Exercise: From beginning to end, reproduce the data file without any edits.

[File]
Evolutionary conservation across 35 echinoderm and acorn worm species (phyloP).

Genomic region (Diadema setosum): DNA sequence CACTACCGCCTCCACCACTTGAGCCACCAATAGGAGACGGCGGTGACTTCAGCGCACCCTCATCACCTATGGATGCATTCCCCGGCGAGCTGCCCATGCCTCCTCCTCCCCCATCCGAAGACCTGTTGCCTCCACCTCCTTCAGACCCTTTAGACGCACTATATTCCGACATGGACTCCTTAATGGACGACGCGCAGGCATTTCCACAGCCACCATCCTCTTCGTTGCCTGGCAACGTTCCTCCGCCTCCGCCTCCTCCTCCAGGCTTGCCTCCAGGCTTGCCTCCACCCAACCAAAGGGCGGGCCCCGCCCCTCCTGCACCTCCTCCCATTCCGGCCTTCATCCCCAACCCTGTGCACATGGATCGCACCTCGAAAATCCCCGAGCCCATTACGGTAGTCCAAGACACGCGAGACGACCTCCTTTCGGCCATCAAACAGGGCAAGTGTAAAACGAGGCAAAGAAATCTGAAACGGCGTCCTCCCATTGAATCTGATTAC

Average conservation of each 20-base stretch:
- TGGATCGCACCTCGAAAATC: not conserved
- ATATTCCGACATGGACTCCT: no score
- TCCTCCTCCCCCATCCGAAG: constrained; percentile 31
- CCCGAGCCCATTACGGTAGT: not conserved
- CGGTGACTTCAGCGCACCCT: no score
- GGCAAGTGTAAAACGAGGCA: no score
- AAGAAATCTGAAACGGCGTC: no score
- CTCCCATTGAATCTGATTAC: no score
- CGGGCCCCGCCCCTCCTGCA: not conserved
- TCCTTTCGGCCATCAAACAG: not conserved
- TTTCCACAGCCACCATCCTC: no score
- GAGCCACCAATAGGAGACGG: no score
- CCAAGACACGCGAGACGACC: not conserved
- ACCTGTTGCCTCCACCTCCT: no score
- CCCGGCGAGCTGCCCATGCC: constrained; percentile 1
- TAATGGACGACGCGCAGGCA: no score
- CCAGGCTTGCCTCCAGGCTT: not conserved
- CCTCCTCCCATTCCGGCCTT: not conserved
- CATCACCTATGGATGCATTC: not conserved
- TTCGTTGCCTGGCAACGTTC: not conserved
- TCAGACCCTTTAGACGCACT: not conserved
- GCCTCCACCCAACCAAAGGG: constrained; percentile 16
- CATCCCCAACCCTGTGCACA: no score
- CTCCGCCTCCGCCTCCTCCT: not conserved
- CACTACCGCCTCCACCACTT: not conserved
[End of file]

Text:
Evolutionary conservation across 35 echinoderm and acorn worm species (phyloP).

Genomic region (Diadema setosum): DNA sequence CACTACCGCCTCCACCACTTGAGCCACCAATAGGAGACGGCGGTGACTTCAGCGCACCCTCATCACCTATGGATGCATTCCCCGGCGAGCTGCCCATGCCTCCTCCTCCCCCATCCGAAGACCTGTTGCCTCCACCTCCTTCAGACCCTTTAGACGCACTATATTCCGACATGGACTCCTTAATGGACGACGCGCAGGCATTTCCACAGCCACCATCCTCTTCGTTGCCTGGCAACGTTCCTCCGCCTCCGCCTCCTCCTCCAGGCTTGCCTCCAGGCTTGCCTCCACCCAACCAAAGGGCGGGCCCCGCCCCTCCTGCACCTCCTCCCATTCCGGCCTTCATCCCCAACCCTGTGCACATGGATCGCACCTCGAAAATCCCCGAGCCCATTACGGTAGTCCAAGACACGCGAGACGACCTCCTTTCGGCCATCAAACAGGGCAAGTGTAAAACGAGGCAAAGAAATCTGAAACGGCGTCCTCCCATTGAATCTGATTAC

Average conservation of each 20-base stretch:
- TGGATCGCACCTCGAAAATC: not conserved
- ATATTCCGACATGGACTCCT: no score
- TCCTCCTCCCCCATCCGAAG: constrained; percentile 31
- CCCGAGCCCATTACGGTAGT: not conserved
- CGGTGACTTCAGCGCACCCT: no score
- GGCAAGTGTAAAACGAGGCA: no score
- AAGAAATCTGAAACGGCGTC: no score
- CTCCCATTGAATCTGATTAC: no score
- CGGGCCCCGCCCCTCCTGCA: not conserved
- TCCTTTCGGCCATCAAACAG: not conserved
- TTTCCACAGCCACCATCCTC: no score
- GAGCCACCAATAGGAGACGG: no score
- CCAAGACACGCGAGACGACC: not conserved
- ACCTGTTGCCTCCACCTCCT: no score
- CCCGGCGAGCTGCCCATGCC: constrained; percentile 1
- TAATGGACGACGCGCAGGCA: no score
- CCAGGCTTGCCTCCAGGCTT: not conserved
- CCTCCTCCCATTCCGGCCTT: not conserved
- CATCACCTATGGATGCATTC: not conserved
- TTCGTTGCCTGGCAACGTTC: not conserved
- TCAGACCCTTTAGACGCACT: not conserved
- GCCTCCACCCAACCAAAGGG: constrained; percentile 16
- CATCCCCAACCCTGTGCACA: no score
- CTCCGCCTCCGCCTCCTCCT: not conserved
- CACTACCGCCTCCACCACTT: not conserved